At an art fair a man walked into my booth, looked around and asked me if I had thought about licensing my work. I told him I get approached all the time to have my images used on someone's product. But I never reach an agreement because I don't have a clue how to handle the legalities of that situation. So after some lengthy discussion and the signing of document I am now represented by an art licensing agent. And so now, whenever someone wants to use my art for a t-shirt or something, I just hand them over to my agent. Plus, I now have recourse if someone uses my work illegally. Had I not been to that event, I would not have an agent.
Became An Art Journalist
The opportunity to write for the equestrian magazine Apples 'N Oats came because the editor Carol Eilers seen a newspapers article about an upcoming art fair. There was an extensive write up about me complete with pictures. This happens quite often. The local newspapers run large articles and often highlight various artists.
Anyway, Carol seen the article, went to my website, read my artist journal entries and apparently thought my quirky (and often grammatically incorrect) writing style was something her magazine could use. So she extended an invitation to write for her. It's been a great relationship ever since.
In a like manner to gallery offers, many business's and gift shops offer to carry my art when they see me at an event. Nearly every wholesaling contact that I have, has come where a business owner has approached me to sell my work. Once again it is participating in art fairs, that brings the customer to me.
Became Part Of An Artistic Community
While this is not really a quantifiable business benefit, it is beneficial. I tend to think of those of us on the art fair circuit as glorified carnies. We do form a family of sorts. Often when I do only one event in a certain area or state it's like a family reunion where I meet up with friends. These friendships both support me emotionally as well as offer valuable insight into art fair issues and economics. That's the kind of direct business information that you can't get from any other source. Only those in it, know it.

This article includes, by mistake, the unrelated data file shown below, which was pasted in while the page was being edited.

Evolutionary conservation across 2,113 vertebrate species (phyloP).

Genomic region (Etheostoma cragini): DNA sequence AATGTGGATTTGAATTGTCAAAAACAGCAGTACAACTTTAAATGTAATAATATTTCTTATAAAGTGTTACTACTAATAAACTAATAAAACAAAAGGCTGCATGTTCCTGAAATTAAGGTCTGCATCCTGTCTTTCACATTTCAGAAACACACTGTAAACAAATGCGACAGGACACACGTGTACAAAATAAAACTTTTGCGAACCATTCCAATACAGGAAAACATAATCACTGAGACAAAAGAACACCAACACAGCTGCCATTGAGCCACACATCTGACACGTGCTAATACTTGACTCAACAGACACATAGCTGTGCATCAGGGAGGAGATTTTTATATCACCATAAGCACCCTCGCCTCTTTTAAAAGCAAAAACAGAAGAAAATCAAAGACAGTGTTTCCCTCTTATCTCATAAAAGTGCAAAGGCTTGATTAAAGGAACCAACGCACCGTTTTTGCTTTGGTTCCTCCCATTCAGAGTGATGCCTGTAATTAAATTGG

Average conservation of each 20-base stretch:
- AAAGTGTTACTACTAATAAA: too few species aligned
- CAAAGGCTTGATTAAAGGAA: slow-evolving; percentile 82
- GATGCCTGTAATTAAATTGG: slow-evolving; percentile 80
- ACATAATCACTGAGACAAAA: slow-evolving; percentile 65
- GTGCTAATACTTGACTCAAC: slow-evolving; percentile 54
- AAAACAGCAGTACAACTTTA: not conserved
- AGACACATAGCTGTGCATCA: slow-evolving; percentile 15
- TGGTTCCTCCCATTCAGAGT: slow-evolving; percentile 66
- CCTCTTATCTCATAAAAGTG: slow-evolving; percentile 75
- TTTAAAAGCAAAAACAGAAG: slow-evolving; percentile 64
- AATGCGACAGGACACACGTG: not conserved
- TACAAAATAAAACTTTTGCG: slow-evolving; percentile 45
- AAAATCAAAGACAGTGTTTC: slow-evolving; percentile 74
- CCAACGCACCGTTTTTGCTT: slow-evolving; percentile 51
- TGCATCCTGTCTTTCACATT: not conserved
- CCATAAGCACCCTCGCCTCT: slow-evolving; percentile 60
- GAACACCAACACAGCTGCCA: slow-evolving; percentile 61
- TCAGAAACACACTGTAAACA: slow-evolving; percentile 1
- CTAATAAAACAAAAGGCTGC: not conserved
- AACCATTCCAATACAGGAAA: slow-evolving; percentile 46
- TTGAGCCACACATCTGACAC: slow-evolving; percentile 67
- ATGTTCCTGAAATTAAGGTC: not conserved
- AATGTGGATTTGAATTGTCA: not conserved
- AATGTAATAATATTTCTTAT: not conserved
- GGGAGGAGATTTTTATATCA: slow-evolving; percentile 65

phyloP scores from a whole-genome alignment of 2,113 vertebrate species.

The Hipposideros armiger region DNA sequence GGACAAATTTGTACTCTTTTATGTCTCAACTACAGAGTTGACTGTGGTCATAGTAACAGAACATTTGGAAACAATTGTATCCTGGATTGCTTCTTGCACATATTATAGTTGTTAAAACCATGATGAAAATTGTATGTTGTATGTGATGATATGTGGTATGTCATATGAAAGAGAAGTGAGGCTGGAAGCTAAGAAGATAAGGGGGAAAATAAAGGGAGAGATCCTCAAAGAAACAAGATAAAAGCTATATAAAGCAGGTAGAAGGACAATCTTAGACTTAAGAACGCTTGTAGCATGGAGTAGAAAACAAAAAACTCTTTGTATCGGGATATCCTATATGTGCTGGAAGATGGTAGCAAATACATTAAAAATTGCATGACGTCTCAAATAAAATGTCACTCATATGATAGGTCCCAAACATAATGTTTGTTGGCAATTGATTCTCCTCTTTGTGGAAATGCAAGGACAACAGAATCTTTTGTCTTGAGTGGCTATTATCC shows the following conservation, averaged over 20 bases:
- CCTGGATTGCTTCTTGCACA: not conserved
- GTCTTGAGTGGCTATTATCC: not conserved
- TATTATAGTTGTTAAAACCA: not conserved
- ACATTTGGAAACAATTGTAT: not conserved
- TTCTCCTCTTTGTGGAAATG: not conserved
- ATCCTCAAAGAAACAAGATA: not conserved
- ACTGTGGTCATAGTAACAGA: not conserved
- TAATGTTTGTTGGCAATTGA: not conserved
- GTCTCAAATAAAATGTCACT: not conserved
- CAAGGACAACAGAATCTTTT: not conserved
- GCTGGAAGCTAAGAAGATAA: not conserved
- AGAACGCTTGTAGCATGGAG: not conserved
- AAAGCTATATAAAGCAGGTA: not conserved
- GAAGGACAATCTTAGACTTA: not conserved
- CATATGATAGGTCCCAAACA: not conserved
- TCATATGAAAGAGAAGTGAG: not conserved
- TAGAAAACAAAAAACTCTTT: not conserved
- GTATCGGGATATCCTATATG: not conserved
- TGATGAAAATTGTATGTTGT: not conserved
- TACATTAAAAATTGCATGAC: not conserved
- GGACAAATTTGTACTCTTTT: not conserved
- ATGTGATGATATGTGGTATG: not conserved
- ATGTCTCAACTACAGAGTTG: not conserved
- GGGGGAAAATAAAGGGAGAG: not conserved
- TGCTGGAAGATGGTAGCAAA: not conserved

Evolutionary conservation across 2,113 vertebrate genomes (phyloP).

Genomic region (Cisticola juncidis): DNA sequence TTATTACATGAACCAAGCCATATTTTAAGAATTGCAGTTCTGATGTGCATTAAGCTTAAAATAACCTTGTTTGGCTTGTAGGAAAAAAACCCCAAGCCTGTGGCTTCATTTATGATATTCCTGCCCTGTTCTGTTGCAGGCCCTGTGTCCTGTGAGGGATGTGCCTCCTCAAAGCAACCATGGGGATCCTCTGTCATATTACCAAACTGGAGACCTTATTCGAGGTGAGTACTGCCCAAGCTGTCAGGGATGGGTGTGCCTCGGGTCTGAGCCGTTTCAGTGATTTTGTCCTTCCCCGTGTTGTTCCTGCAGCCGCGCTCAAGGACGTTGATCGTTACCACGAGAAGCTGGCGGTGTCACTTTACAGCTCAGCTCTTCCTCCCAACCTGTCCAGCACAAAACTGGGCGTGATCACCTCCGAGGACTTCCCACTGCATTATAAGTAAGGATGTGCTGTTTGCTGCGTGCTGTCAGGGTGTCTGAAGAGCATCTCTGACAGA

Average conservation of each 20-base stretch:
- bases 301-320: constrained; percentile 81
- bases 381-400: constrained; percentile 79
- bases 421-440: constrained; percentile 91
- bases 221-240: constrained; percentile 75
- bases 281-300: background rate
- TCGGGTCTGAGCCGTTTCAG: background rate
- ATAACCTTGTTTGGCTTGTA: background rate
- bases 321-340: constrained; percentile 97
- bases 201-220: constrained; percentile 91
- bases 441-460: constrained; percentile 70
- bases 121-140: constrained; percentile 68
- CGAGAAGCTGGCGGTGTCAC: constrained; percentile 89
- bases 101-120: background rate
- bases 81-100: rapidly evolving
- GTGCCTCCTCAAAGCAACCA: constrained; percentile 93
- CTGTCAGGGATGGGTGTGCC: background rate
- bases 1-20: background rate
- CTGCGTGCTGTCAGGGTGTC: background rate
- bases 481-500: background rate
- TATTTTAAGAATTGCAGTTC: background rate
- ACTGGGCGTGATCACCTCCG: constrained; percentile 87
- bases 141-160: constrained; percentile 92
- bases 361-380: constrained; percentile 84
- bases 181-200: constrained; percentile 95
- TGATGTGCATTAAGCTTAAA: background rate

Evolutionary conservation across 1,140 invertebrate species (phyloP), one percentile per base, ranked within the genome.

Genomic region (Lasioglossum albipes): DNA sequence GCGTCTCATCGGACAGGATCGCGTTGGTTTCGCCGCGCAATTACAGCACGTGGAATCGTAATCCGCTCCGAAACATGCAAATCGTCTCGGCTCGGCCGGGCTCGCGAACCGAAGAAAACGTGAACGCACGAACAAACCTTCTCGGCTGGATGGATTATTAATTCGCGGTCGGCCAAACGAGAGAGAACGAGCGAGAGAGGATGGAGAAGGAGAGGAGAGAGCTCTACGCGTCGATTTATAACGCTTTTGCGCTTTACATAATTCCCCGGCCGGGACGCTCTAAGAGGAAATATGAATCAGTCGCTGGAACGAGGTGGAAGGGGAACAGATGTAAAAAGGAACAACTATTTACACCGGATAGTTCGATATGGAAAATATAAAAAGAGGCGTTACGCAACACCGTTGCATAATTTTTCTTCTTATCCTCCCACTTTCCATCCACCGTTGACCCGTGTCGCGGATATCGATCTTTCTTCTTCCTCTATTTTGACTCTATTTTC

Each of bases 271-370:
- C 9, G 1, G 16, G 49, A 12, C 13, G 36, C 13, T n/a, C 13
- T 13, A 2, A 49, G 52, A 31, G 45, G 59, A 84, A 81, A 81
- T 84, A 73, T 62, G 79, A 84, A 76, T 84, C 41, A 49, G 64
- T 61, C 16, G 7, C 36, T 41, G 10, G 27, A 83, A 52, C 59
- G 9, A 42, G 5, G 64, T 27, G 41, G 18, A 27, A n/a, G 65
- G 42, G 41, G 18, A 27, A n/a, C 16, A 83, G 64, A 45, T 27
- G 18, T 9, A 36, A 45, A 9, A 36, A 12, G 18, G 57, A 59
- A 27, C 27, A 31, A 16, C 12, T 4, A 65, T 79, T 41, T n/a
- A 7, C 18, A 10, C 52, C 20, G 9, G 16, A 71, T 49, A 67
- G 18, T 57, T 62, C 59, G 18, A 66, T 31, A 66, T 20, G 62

All My Art Business Gains Are Directly Related To Doing Artfairs
And I do mean ALL.
What started as just something to do to earn a little cash, grew from a one bedroom studio space in the upstairs of my home to eventually taking up all four upper level rooms. At the point when my art business began to start creeping downstairs in our living area we decided we needed to get it out of the house. In 2000 I opened Wild Faces Gallery storefront with my husband Mike and a few years after that he quit farming and went full time into the art business with me. The gallery Itself is a beautiful 100 year old large brick building. Initially I rented part of it but several years ago we just went ahead and bought the building so we'd have plenty of room to continue to expand.
It's hard to imagine that I went from a couple of art fairs so long ago, to having a thriving art business that I have now, which we're hoping to expand even further through Squidoo.
So there you go. It wasn't easy. In fact I think it is the hardest thing I've ever done. That being said, it is also something that I am passionate about. I feel like by pursuing my art I am continually discovering who I am and what I can accomplish when I set my mind and my heart to it.
Okay, so if you're thinking this art fair thing might just be for you. . . then I want you to go back and read that paragraph about the storms and cranky people and hard work, again. If that still doesn't dissuade you then you may want to check out my other lenses about art fairs
And Good Luck!
About The Author Of All Good Things Come From Art Fairs
Mona Majorowicz of Wild Faces Gallery
My name is Mona Majorowicz I am a professional artist who has been making my living selling my work for some time now. I am an animal artist, (meaning I paint critters) who works primarily in Oil Pastel or Water Soluble Pencil.
I own and operate Wild Faces Gallery with my husband Mike in a small rural town in Iowa. There we sell my original artwork and prints, as well as do quality custom framing and offer Giclee printing for other artists as well as for ourselves. I have over 20 years in ate art and framing industry both as a business owner and as a working artist.
Animals are my passion and art is how I chose to express it.